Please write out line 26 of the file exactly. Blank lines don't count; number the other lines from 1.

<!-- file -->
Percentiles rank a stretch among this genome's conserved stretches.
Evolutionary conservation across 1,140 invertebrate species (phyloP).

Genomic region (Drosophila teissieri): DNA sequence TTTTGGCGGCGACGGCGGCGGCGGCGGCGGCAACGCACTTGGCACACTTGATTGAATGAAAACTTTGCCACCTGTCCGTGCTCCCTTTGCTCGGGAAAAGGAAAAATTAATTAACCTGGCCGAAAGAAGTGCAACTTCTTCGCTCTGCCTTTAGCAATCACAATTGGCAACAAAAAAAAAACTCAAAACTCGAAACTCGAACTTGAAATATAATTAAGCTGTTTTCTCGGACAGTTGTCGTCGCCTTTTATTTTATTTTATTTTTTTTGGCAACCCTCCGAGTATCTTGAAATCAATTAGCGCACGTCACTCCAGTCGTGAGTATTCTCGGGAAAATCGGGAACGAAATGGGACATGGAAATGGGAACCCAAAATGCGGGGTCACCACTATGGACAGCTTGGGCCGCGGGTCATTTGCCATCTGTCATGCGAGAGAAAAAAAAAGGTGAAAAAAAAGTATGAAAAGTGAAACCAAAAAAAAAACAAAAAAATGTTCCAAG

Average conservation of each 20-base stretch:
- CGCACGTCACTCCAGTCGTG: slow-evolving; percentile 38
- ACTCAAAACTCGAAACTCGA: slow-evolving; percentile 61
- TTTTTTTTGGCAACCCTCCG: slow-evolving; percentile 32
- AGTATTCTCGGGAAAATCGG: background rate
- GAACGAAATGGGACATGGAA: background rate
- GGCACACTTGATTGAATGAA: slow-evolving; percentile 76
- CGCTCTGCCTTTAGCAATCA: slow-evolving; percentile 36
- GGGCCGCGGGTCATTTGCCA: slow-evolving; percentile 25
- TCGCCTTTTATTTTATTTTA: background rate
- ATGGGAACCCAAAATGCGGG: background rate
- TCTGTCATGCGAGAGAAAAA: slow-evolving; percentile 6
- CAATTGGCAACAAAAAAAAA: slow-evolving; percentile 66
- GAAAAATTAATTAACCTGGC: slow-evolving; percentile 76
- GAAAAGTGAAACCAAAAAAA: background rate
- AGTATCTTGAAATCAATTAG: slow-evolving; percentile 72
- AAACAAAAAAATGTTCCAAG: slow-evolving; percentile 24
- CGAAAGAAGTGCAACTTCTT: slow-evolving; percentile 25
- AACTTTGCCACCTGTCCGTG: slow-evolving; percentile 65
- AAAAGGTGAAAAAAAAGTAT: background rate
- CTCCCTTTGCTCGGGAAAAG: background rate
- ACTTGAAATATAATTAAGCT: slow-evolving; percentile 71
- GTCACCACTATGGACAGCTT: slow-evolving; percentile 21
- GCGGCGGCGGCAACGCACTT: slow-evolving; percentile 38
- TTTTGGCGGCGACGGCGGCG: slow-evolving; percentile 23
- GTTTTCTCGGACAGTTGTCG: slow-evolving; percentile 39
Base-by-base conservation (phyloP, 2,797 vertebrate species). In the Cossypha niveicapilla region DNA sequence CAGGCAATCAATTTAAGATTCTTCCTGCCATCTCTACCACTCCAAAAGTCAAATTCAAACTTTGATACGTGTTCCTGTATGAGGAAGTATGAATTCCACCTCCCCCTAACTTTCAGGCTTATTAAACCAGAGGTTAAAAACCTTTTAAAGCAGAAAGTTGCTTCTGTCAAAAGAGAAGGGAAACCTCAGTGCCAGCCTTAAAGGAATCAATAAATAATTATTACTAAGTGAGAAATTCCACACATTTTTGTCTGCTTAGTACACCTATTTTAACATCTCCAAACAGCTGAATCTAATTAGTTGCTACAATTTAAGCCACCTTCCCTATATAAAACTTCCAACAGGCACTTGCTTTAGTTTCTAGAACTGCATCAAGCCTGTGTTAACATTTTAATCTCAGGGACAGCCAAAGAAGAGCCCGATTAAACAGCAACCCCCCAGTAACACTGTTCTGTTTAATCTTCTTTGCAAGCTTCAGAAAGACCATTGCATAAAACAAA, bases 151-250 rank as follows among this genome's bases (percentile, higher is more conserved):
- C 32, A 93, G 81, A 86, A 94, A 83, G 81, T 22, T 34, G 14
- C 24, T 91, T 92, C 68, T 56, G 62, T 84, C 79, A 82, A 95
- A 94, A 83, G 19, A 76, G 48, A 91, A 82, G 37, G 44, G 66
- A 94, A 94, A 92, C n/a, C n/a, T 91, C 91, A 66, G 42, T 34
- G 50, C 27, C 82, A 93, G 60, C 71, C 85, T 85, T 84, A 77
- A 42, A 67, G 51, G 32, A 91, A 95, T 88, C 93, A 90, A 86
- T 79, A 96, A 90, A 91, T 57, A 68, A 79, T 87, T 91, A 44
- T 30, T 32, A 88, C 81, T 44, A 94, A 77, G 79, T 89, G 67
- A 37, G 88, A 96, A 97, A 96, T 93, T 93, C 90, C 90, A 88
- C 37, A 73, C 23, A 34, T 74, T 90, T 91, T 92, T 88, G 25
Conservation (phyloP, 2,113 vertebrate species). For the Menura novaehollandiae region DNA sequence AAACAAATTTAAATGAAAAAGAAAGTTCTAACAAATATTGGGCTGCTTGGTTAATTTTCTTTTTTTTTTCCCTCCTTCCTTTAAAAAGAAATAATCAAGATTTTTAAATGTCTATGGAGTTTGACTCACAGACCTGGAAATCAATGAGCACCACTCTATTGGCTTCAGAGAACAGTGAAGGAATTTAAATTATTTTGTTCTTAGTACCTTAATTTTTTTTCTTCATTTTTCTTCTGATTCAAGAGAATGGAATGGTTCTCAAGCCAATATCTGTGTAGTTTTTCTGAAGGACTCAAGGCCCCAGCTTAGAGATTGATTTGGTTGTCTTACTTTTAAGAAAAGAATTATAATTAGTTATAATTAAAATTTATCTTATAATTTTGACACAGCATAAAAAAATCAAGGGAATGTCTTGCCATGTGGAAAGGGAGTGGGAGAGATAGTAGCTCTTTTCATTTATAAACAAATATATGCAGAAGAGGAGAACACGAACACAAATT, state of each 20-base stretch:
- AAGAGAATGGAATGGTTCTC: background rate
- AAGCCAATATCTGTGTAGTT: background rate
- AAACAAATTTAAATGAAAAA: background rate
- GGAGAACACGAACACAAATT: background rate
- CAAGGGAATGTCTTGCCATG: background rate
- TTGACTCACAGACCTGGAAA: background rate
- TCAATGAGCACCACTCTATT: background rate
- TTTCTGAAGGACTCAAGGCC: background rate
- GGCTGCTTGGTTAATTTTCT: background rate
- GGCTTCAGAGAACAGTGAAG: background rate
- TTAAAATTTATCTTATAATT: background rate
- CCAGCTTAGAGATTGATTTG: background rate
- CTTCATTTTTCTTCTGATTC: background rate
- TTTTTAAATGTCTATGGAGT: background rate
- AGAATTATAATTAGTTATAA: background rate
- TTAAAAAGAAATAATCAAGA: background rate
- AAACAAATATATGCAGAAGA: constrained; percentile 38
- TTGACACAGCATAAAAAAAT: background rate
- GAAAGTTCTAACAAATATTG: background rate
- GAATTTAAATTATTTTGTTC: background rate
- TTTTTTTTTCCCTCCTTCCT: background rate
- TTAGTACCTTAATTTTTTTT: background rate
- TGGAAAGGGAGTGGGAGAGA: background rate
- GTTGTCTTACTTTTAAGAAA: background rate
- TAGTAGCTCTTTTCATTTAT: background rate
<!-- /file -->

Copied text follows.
- GTCACCACTATGGACAGCTT: slow-evolving; percentile 21